That movement can be seen in the ill-advised political-pandering toward protectionism, as well as the potential intervention and regulation of the hedge fund community. Granted, one could substitute the words "hedge funds" for their 1907 counterpart "trust companies" and draw some interesting parallels, but with the U.S.' banking complex in good shape the comparisons stop there.

Nevertheless, credit is tightening, the economy appears to be slowing, stocks are stalling, and the spider web of finance between banks, hedge funds, and private equity is legion. Moreover, there appears to be a seizure in the financing mechanism often referred to in these missives as the "Tinkers to Evers to Chance" sequence. In this case, however, I am not referring to the fabled double-play baseball artists of an era gone by, but Tinkers (being the investors needing the money) to Evers (the banks creating the loans) to Chance (the investors buying those loans). Recently, however, this financing sequence has been called into question, causing one savvy seer to exclaim, "What happened to Chance?" What happened to Chance indeed, for it appears that Chance has walked off the field and is waiting to see if the price decline in the "loans" is contained or if it is spreading.

Plainly, the "loans" in question are of the subprime flavor, which as measured by certain indexes have lost roughly 70% of their value over the past few quarters. For leveraged investors attempting to eke out incremental returns in the subprime mortgage complex the result has been a disaster. Last week the subprime contagion spread abroad as a number of investment funds "froze" withdrawals of investors' money.

The situation is concerning because since the beginning of the year my understanding is that only $200 bln worth of such adjustable rate mortgages have repriced their interest rates at higher levels. It is forecast that over the same seven months in 2008 an anticipated $600 bln will reprice. Consequently, it is difficult to envision just how "contained" the situation can be.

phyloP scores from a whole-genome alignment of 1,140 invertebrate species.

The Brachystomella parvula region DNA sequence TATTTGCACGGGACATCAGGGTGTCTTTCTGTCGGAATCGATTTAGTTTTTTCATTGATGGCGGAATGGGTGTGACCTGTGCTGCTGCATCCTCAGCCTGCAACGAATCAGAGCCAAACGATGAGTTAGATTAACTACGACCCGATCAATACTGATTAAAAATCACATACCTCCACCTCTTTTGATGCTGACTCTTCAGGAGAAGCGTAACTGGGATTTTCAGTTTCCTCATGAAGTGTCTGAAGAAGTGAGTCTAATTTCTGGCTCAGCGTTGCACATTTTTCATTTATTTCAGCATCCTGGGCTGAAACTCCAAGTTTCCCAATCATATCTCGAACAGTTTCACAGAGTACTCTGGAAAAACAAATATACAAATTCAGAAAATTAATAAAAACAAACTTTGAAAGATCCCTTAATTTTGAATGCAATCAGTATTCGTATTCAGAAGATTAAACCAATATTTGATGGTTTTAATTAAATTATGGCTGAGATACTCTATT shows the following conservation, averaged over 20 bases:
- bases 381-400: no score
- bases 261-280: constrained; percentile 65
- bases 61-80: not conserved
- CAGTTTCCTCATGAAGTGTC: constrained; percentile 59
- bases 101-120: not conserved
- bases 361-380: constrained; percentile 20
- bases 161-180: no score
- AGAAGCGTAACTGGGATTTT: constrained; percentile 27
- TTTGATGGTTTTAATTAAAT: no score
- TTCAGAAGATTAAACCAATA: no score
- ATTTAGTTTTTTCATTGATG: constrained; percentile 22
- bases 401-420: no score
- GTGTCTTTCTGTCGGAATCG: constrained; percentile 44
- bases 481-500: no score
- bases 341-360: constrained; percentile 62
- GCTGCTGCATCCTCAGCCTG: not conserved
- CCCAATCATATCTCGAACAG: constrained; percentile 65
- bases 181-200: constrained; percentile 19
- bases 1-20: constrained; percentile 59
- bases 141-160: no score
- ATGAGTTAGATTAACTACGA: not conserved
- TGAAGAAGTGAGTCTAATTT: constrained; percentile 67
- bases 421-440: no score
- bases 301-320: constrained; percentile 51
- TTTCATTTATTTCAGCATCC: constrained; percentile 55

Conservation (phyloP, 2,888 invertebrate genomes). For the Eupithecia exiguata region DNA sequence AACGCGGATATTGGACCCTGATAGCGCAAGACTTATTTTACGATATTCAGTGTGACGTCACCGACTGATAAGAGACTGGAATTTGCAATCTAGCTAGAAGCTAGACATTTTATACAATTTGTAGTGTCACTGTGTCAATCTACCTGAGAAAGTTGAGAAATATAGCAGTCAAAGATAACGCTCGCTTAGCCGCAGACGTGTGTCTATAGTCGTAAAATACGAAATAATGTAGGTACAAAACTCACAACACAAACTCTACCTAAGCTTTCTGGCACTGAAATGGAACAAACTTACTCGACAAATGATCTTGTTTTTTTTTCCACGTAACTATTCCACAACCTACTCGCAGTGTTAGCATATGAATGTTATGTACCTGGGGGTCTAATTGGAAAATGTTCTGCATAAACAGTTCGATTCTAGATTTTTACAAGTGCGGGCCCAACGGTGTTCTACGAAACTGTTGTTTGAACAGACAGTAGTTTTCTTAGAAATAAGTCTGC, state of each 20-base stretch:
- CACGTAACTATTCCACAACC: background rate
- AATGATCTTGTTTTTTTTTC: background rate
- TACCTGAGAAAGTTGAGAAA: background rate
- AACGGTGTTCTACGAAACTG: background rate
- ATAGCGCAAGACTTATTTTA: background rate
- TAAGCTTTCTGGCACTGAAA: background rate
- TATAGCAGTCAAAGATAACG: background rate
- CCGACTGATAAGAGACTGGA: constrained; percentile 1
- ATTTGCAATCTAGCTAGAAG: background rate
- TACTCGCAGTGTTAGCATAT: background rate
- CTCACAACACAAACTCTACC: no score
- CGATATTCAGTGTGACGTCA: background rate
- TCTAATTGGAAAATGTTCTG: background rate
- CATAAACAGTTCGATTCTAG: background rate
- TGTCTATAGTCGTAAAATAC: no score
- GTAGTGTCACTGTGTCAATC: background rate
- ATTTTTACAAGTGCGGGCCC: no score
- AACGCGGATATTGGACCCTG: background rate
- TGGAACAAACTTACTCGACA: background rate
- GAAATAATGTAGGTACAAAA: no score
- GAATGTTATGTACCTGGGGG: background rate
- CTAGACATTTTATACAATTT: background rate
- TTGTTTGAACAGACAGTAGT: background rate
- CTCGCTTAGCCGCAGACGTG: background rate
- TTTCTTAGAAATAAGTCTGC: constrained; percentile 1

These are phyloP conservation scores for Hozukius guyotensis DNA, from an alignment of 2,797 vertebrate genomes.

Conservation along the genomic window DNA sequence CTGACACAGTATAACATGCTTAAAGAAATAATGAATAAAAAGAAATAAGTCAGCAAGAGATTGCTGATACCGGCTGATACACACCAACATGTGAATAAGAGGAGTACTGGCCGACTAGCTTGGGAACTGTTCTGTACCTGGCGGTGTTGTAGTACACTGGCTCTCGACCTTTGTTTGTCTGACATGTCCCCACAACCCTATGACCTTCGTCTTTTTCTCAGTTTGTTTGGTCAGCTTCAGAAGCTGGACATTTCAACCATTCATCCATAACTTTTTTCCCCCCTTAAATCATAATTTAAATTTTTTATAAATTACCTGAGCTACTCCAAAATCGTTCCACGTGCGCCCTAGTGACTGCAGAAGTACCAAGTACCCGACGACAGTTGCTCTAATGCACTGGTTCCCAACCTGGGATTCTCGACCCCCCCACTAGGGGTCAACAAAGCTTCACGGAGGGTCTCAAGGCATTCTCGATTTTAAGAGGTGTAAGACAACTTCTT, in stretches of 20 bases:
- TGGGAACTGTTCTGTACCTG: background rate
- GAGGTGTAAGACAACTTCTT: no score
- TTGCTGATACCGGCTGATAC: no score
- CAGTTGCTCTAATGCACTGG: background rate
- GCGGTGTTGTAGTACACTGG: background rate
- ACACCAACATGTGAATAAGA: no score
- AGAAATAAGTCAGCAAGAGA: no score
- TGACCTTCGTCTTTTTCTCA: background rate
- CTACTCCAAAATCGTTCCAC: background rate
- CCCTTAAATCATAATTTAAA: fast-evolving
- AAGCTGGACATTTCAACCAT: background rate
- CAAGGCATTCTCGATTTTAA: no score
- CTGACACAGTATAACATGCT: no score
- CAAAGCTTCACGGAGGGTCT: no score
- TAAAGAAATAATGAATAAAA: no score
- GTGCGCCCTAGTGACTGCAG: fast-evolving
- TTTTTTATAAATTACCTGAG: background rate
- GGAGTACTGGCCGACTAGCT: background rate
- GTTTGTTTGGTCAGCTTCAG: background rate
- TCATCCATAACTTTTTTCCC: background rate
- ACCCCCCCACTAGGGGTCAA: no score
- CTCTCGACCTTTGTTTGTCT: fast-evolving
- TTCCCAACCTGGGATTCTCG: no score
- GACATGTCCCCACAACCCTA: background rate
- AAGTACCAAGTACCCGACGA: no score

Certainly the bond market thinks there is a problem, given the decline in the 10-year T'note's yield since mid-June. Alarmingly, those lower interest rates have done little to stabilize stocks with a top-to-bottom price decline for the Russell 2000 of 12.6%, an 8.2% S&P 500 slide, and a 6.7% Dow dip. All three of those indices peaked on July 19, making last Friday the 16th trading session off of the "top." Despite investors' panic, I have argued that on a short-term basis participants should take heart, for my work suggests that these selling-stampedes tend to run only 17–25 sessions before exhausting themselves on the downside.

While a few such skeins have extended for 25–30 sessions, anything over 30 sessions is rare. Therefore, this week shapes up as a pretty key week.

Consistent with these thoughts, I think the averages will make a trading bottom shortly. As to whether the Fed cuts interest rates to precipitate that bottom depends on if the indices are involved in a mini-crash or not.

Failing a "crashette", I seriously doubt the Fed will cut rates. Rather, I believe the markets will merely exhaust themselves on the downside. Of more importance is if the subsequent "throwback rally" sustains itself above S&P "1500." My fears of sustainability center on the ferocity of the three-week heart-attack decline combined with the unusual occurrence of three 90% downside-days where points lost, and advance/decline figures recorded showed over 90% negative daily readings since the July 19 highs.

In fact, if the downside day of June 7 is included, there have been four downside days without an intervening 90% upside day. This is not an unimportant point, for as the Lowry's service notes, "Multiple 90% Down Days serves as an important reminder of a critical change in investor psychology."

The call for this week: Ralph Waldo Emerson once noted, "Most men gamble with her (Fortune) and gain all, and lose all, as her wheel rolls." Regrettably, Frederick Heinze was not satisfied with his $12 mln fortune prior to the "Panic of 1907" and lost it all.

I, however, am not so greedy! My portfolios are "up" nicely this year with the Analysts' Best Picks List better by 24.5% and the Strong Buy List gaining 9.9%, while the Focus List has improved by 10.0%. I believe that risk appetites are now falling, implying risky assets are likely going to underperform going forward. This should give retail investors a huge "leg up" on institutional investors since they can re-jigger their portfolios more quickly. I continue to invest accordingly.